In a couple of weeks time I’ll probably brew another pale ale, something around 5% with plenty of late hops.  For my other choice, and this one needs to be brewed just as soon as the yeast is ready, will be my take on a rosette winning beer brewed for the UK National Homebrew Competition 2012.   Ali Kocko-Williams brewed a Belgian Stout/Porter which won him 3rd place in its category.  I’ll need to sub some of the ingredients as I want to use up what I have in stock, but the beer is inspired mainly by his choice of yeast.  It’ll be a 8-9%, 40 IBU, dark beer, most likely hopped with something of the noble variety (depends what I have in the freezer), and fermented using WLP510 Belgian Bastogne and WLP585 Belgian Saison III pitched together.  Ali’s version was then aged with Brettanomyces Bruxellensis, but I’m going to have to concede on that one.  Who knows how this will turn out…only one way to find out!

Cheers!

Brewing a NZ Pale Ale

Following on from my New Zealand Saison,  single hopped with Motueka, my next brew will be a New Zealand Pale Ale, which if you want to be picky is an American Pale Ale hopped with NZ hops? Anyway, what better inspiration than the much revered Hawkshead NZPA.  I like this beer, I like the other beers that comes from the brewery, and the head brewer, Matt Clarke, seems to be a nice chap, although his stranglehold over the UK’s antipodean hop supply could change my mind!

The label on Hawkshead’s NZPA lists four NZ hop varieties; Green Bullet, Motueka, Riwaka and Nelson Sauvin.  I set about sourcing these hops only to find that Riwaka might as well be a ‘Class A’ substance, and the Nelson Sauvin in my freezer was there after ‘borrowing’ it from a recent brewery visit.  I decided on NZ Cascade as a replacement for Riwaka, whereas Matt had used Pacific Jade.  I’m told that NZ Cascade is quite ‘soft’ in character so will use it wisely.

I’d already decided to use Safale US-05 yeast, keeping things simple.  So the next step was to try and come up with a malt bill that would get me close to the real deal.  The NZPA label gave me a strong lead to work on…I knew I was looking for malted barley.  After a short Twitter discussion with Matt Clarke and Graeme Coates, a brief gander at the BJCP and the realisation that there is no clone recipe available to guide me, I set about concocting my best guess.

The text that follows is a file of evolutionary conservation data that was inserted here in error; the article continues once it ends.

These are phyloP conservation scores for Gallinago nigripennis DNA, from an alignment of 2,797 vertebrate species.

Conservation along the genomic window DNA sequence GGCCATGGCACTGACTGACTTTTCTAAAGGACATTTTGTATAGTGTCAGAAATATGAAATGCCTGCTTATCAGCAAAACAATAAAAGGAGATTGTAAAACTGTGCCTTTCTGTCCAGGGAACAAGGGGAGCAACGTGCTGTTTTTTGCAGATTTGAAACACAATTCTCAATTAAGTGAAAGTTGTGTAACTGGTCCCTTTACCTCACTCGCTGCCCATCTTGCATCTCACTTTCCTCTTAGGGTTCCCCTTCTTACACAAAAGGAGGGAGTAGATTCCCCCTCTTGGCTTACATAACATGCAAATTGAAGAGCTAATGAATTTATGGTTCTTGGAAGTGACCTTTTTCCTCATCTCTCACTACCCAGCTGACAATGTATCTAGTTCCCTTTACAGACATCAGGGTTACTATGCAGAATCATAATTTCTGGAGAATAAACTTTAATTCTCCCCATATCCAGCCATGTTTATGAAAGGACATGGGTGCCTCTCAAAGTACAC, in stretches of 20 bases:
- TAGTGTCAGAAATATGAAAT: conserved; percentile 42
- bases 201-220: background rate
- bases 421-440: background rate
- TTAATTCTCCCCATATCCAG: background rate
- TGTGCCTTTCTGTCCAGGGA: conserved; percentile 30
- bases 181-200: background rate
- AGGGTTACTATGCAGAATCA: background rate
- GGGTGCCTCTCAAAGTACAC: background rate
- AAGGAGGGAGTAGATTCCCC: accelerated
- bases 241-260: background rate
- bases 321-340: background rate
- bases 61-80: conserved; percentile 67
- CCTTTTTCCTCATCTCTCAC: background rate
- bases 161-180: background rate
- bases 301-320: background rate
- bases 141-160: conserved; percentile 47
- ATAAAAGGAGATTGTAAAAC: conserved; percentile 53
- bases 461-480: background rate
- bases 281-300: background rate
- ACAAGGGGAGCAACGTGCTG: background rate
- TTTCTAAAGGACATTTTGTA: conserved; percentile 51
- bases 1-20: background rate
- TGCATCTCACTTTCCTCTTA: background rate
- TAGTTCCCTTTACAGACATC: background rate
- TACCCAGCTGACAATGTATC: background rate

I want to achieve a 6% abv beer, with around 45IBU, the colour will be on the pale end of the style, as per NZPA.  I want to have a medium/full bodied beer, so in addition to 80% pale, I’ll be using a combination of Vienna, Munich and Melanoidin malts to hopefully create a wort that will stand up to the hops.  Pale Wheat Malt for head retention, but also to build the flavours.  Caramalt to add some sweetness/colour but mainly to prevent the beer finishing too dry.  Incidentally, I had to adjust the BrewMate software to accommodate the consistently eager attenuation of Safale US05.  My US Porter achieved 92% attenuation!  “Whooa!” *that’s English for ‘stop a yeast’*.

The hop schedule is also guess-work, but with four lovely hop varieties to work with, I will be hard pushed not to get good results.  Right?  Green Bullet for bittering, then a couple of mid boil additions of Motueka, NZ Cascade, then large additions of the same to steep.  Dry hopping (5g/l) with all the Nelson Sauvin I have and may use some Green Bullet too.

I’ll be brewing this evening and will blog the results.  Comments welcome.